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In Spe Contra Spem (Update)

Cardinal Walter Kasper, President of the Pontifical Council for Christian Unity, and one of the Catholic Church's leading theologians, yesterday addressed the Anglican bishops gathered at the Lambeth Conference.His talk gave a helpful overview of the history of Anglican-Roman Catholic relations since Vatican II, but also raised forthrightly the difficulties which have arisen, and gave a rather somber prognosis for the future of the dialogue.Yet he concluded with this expression of hope:

Anyone who has ever seen the great and wonderful Anglican cathedrals and churches the world over, who has visited the old and famous Colleges in Oxford and Cambridge, who has attended marvellous Evensongs and heard the beauty and eloquence of Anglican prayers, who has read the fine scholarship of Anglican historians and theologians, who is attentive to the significant and long-standing contributions of Anglicans to the ecumenical movement, knows well that the Anglican tradition holds many treasures. These are, in the words of Lumen Gentium, among those gifts which, belonging to the Church of Christ, are forces impelling toward catholic unity ( 8).Our keen awareness of the greatness and remarkable depth of Christian culture of your tradition heightens our concern for you amidst current problems and crises, but also gives us confidence that with God's help, you will find a way out of these difficulties, and that in a new and fresh manner we will be strengthened in our common pilgrimage toward the unity Jesus Christ wills for us and prayed for. I would reiterate what I wrote in my letter to the Archbishop of Canterbury in December, 2004: In a spirit of ecumenical partnership and friendship, we are ready to support you in whatever ways are appropriate and requested.In that vein, I would like to return to the Archbishops puzzling question what kind of Anglicanism I want. It occurs to me that at critical moments in the history of the Church of England and subsequently of the Anglican Communion, you have been able to retrieve the strength of the Church of the Fathers when that tradition was in jeopardy. The Caroline divines are an instance of that, and above all, I think of the Oxford Movement. Perhaps in our own day it would be possible too, to think of a new Oxford Movement, a retrieval of riches which lay within your own household. This would be a re-reception, a fresh recourse to the Apostolic Tradition in a new situation. It would not mean a renouncing of your deep attentiveness to human challenges and struggles, your desire for human dignity and justice, your concern with the active role of all women and men in the Church. Rather, it would bring these concerns and the questions that arise from them more directly within the framework shaped by the Gospel and ancient common tradition in which our dialogue is grounded.We hope and pray that as you seek to walk as faithful disciples of Jesus Christ, the Father of all mercies may bestow upon you the abundant riches of His grace, and guide you with the Holy Spirits abiding presence.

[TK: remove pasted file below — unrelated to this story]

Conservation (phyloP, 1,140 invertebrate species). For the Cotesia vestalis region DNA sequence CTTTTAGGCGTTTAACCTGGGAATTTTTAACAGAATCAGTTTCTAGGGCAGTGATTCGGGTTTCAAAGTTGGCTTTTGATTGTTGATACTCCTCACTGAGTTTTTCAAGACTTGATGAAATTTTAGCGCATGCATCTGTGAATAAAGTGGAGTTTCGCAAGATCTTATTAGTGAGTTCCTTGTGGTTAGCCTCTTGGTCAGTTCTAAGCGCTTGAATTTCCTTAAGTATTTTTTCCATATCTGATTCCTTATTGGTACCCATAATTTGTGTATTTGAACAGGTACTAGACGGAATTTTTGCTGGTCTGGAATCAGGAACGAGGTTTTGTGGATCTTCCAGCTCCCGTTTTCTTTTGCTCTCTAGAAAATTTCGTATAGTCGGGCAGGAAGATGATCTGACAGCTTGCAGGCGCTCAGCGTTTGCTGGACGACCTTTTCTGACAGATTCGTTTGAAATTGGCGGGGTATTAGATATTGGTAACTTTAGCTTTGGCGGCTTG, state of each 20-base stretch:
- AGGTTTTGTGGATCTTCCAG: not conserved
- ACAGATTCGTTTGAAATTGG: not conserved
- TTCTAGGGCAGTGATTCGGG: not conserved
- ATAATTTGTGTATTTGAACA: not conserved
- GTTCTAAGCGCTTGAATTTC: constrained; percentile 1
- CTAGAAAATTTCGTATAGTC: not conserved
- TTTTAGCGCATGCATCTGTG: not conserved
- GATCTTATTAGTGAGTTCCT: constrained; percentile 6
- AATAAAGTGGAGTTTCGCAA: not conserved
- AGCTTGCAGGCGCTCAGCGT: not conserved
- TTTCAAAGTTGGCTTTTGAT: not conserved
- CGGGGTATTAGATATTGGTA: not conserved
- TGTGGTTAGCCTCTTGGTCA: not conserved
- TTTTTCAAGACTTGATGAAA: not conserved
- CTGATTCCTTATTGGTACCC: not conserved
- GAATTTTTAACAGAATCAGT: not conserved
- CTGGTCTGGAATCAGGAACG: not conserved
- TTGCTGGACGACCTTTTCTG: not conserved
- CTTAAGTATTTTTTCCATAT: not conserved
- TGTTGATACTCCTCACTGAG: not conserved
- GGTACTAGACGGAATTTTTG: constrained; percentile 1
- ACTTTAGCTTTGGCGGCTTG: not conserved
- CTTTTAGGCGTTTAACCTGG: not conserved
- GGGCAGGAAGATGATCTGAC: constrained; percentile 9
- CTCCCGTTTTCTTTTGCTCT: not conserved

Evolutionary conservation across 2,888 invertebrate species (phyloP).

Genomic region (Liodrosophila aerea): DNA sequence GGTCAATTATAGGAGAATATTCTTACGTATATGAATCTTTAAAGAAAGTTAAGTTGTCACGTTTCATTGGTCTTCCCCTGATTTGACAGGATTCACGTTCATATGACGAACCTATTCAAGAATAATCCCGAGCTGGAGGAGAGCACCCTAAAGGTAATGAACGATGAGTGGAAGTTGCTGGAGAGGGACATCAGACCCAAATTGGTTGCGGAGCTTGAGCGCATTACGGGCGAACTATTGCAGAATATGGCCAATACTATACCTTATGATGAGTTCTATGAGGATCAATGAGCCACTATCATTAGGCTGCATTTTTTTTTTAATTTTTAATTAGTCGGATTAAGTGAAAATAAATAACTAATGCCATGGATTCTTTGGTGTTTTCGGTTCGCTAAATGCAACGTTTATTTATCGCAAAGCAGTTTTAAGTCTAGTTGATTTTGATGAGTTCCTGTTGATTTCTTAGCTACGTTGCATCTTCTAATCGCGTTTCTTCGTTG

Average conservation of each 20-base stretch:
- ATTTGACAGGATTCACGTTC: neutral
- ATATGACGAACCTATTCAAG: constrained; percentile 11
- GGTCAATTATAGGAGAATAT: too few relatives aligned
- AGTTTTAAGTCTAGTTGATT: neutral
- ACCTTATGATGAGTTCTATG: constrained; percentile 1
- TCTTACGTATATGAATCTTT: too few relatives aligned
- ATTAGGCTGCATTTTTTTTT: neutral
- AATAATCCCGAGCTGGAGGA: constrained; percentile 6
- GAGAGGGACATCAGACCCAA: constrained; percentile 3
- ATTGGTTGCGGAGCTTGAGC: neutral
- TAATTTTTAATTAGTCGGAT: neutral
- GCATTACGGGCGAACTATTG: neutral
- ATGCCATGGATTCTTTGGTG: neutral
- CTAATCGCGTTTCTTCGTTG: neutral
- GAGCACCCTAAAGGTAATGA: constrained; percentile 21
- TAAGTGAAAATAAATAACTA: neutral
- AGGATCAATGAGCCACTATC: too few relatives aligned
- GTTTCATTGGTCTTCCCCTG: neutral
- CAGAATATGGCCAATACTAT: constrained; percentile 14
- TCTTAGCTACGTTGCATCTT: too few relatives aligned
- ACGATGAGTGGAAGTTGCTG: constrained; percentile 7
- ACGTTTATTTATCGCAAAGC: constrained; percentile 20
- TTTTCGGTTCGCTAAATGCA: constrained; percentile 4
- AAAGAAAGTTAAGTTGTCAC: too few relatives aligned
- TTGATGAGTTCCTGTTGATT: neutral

Update:In today's London Times there is a strong critique of the Archbishop of Canterbury by Henry Luke Orombi, Anglican Archbishop of Uganda. He also explains why many bishops from the Global South have chosen not to attend the Lambeth Conference which concludes on Sunday: